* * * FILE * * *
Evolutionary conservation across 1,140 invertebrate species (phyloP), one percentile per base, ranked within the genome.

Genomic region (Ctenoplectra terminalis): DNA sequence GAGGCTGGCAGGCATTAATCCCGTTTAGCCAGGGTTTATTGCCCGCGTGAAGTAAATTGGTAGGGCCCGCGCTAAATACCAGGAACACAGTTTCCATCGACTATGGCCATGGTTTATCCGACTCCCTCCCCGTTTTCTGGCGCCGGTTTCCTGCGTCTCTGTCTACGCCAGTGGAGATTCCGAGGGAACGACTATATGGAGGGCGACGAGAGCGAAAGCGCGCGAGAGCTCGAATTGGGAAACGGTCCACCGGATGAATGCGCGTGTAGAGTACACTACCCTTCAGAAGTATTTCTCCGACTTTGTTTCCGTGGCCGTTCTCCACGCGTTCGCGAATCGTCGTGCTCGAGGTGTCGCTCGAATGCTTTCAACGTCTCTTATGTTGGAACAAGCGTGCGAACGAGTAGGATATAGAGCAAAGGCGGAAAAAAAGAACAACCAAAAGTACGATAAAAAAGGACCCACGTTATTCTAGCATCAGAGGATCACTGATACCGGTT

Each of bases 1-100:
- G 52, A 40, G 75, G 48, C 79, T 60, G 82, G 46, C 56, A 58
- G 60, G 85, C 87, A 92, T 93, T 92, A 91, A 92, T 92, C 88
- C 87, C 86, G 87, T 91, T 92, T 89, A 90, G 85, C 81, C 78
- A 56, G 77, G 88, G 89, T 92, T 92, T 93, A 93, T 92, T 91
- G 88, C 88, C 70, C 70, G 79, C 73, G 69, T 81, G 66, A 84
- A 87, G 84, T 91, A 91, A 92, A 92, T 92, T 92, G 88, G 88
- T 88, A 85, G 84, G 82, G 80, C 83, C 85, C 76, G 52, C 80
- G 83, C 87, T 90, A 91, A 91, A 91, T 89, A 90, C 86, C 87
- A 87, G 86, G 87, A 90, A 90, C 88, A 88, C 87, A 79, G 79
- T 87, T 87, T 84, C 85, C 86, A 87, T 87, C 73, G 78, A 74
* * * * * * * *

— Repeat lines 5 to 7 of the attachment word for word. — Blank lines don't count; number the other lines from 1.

- G 60, G 85, C 87, A 92, T 93, T 92, A 91, A 92, T 92, C 88
- C 87, C 86, G 87, T 91, T 92, T 89, A 90, G 85, C 81, C 78
- A 56, G 77, G 88, G 89, T 92, T 92, T 93, A 93, T 92, T 91